Former ABC political editor, Peter Kennedy, pays his respects to a departed minister of the crown.
The former Labor Deputy Prime Minister, Lionel Bowen, who died in Sydney earlier this month, was a great supporter of Catholics getting more involved in politics instead of complaining from the sidelines on issues such as state aid, abortion and family law.
Mr Bowen, who was 89, was a high profile Catholic in the Whitlam cabinet in the early 1970s, and deputy to Prime Minister Bob Hawke from 1983 until his retirement from politics in 1990.
He was widely respected on both sides of politics for his decency and commitment to basic issues during his public life, which included terms in both local government and the NSW Parliament, before being elected to federal politics.
Mr Bowen told the Sydney Catholic Weekly after his retirement that he had detected a change in the attitude of Catholics towards politics and public life.
“Sometimes I think Christians today, particularly Catholics, just don’t want to get their hands dirty for the sake of their faith anymore,” he said. “They reckon politics is a dirty game.
And good Christians don’t play dirty games. Then they whinge when they lose.
“The other side – the intellectuals, the extremists, the irreligious – they were delighted when we got out of the game. When all the Catholics in the ALP picked up their marbles and went and sat on the sidelines and said they weren’t going to play politics anymore because they reckoned good, God-fearing Christians shouldn’t mix with the godless … the intellectuals were absolutely delighted.”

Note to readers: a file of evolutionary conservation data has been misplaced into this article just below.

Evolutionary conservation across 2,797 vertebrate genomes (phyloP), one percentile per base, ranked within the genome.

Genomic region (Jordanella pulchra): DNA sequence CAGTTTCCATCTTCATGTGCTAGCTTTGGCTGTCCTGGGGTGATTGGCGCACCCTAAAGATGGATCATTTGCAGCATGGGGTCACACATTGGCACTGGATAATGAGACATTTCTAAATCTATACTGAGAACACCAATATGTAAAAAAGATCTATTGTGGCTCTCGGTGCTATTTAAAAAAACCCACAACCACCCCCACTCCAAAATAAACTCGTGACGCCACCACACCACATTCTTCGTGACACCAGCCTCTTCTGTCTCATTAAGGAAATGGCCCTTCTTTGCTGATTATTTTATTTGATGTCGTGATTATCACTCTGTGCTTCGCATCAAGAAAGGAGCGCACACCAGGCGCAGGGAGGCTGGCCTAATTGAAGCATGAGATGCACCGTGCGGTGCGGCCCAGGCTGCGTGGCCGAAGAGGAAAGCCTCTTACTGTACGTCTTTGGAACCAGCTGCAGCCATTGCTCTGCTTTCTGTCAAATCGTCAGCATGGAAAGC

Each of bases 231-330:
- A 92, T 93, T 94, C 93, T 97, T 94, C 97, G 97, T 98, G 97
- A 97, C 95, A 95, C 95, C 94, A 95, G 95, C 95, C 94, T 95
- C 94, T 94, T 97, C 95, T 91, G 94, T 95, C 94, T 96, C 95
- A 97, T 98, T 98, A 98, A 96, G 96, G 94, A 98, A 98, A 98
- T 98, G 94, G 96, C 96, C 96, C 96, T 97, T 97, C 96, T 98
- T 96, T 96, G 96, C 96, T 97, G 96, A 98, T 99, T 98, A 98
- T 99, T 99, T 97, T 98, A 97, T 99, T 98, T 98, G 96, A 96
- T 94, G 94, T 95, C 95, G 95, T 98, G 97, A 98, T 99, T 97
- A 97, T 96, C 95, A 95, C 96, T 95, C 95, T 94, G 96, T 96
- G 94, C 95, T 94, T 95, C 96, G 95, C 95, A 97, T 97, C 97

He said there were only a few Catholics with any influence left in the Labor Party but most seemed to be involved in single issues.
On state aid, Mr Bowen said the teachers’ unions enjoyed a high profile because their members, as a deliberate policy of self-interest, had become involved in many ALP branches to press the union policy.
“How many Catholics are in ALP branches?” he asked. “Or how many Anglicans … or any Christian who wants Christian education, who wants state aid for Church schools? I don’t know any. Again, we’re on the sidelines screaming instead of kicking the ball around on the field.”
Mr Bowen estimated about 50 per cent of the population were Catholic or Anglican but this group had isolated itself and was not being heard. He said Catholics upset by Government decisions should take action.
“Join a political party,” he urged. “Stand up for what you believe in. Get out and work for what you believe in, in every aspect of life.”
Mr Bowen, the father of eight children, was surrounded by family members who were reciting the rosary when he died.